Meanwhile, while we are still alive it seems that we will be able to come as close as possible to knowledge as long as we neither preoccupy ourselves nor have intercourse with the body beyond what is necessary; as long as we do not infect ourselves with its nature, but instead purify ourselves of it until the god himself lets us go. And in this way, being separated and purified from the thoughtlessness of the body, we will be in an appropriate relationship with such things, and we will know, by means of ourselves alone the whole that is unmixed and pure.  This is likely the truth: that it is not right that the impure be able to touch the pure. “


I believe, Simmias, it’s necessary that these things are both said and believed amongst those who are properly lovers of learning[7]. Does it not seem to you to be the case?

Simmias
More than anything, Socrates.


[1] Simmias logos in the section before, creates the necessity here (anagkē). Necessity is a consequence of perception as seen through the logos.


[2] Doxa, from which we get our words dogma and doctrine. This is a very important word in Plato, and is commonly translated as opinion. In this context, it is important to note that Socratic philosophy doesn’t hold opinions, but questions them. Simmias doesn’t experience this in his experience of philosophy and philosophers. To him, philosophy is another form of religious or spiritual ideology.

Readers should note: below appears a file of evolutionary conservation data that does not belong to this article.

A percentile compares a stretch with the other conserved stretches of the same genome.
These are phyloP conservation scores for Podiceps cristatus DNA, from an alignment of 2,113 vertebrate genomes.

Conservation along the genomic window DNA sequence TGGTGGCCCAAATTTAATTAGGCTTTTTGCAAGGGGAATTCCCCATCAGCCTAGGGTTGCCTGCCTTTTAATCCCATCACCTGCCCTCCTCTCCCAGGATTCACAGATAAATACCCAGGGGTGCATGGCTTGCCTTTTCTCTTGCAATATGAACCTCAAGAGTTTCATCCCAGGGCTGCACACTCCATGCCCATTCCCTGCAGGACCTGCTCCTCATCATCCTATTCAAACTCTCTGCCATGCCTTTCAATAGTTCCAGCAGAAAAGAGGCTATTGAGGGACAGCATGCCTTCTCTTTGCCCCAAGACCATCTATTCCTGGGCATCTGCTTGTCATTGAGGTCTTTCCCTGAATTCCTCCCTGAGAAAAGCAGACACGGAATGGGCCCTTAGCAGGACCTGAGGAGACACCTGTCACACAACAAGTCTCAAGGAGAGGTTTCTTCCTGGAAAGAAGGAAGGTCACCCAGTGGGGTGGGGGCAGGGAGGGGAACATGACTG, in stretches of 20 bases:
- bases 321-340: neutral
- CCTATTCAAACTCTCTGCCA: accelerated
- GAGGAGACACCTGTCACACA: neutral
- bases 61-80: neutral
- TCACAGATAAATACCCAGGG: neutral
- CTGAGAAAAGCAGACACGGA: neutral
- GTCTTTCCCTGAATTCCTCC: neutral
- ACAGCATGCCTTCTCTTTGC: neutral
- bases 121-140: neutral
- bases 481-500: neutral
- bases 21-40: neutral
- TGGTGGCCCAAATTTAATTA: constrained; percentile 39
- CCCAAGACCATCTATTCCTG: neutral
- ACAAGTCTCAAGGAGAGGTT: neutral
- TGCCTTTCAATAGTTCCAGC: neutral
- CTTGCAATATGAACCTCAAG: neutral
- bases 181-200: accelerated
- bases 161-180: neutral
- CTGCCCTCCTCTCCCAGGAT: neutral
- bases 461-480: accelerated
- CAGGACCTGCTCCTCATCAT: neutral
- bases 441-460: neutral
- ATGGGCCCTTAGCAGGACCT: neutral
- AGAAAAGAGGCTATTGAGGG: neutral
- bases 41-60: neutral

[3] gnēsiōs, Unusual adverb. Appears to be cognate with gnosis (knowing) but is actually cognate with genos (race or species).  Implies “belonging to the race”, “lawfully begotten”, and so “truly”. Thus, I translate “genuine” since it is cognate with genetic. Socrates is suggesting that the philosophers are in some kind of genetic kinship with one another, like any other group of thinkers or believers. Of course, he is going along with Simmias’ train of thought.

[4] Socrates is formulating a philosopher’s doctrine based on Simmias point of view. It is important to always remember that Socrates only speaks in context of whom he is speaking with. He does not necessarily agree.

[5] Notice that above Socrates says they desire the truth. Now it is consciousness. Simmias doesn’t notice the change. He doesn’t see the difference. Socrates is suggesting they are hunting for consciousness – implying they don’t have any. It is quite remarkable.

[6] Socrates doesn’t use a cognate of Thanatos, and so is not explicitly referring to the death of the physical body. Instead, he uses a verb of the root -tel-, which implies the ego death of initiation. Simmias doesn’t see the difference, nor does he notice any difference between phronesis, knowledge, and wisdom.

[7] Notice that Socrates says that this is a doctrine for “lovers of learning”. He does not say “philosophers”. Simmias doesn’t seem to notice the difference between philosophy and knowledge and so doesn’t object.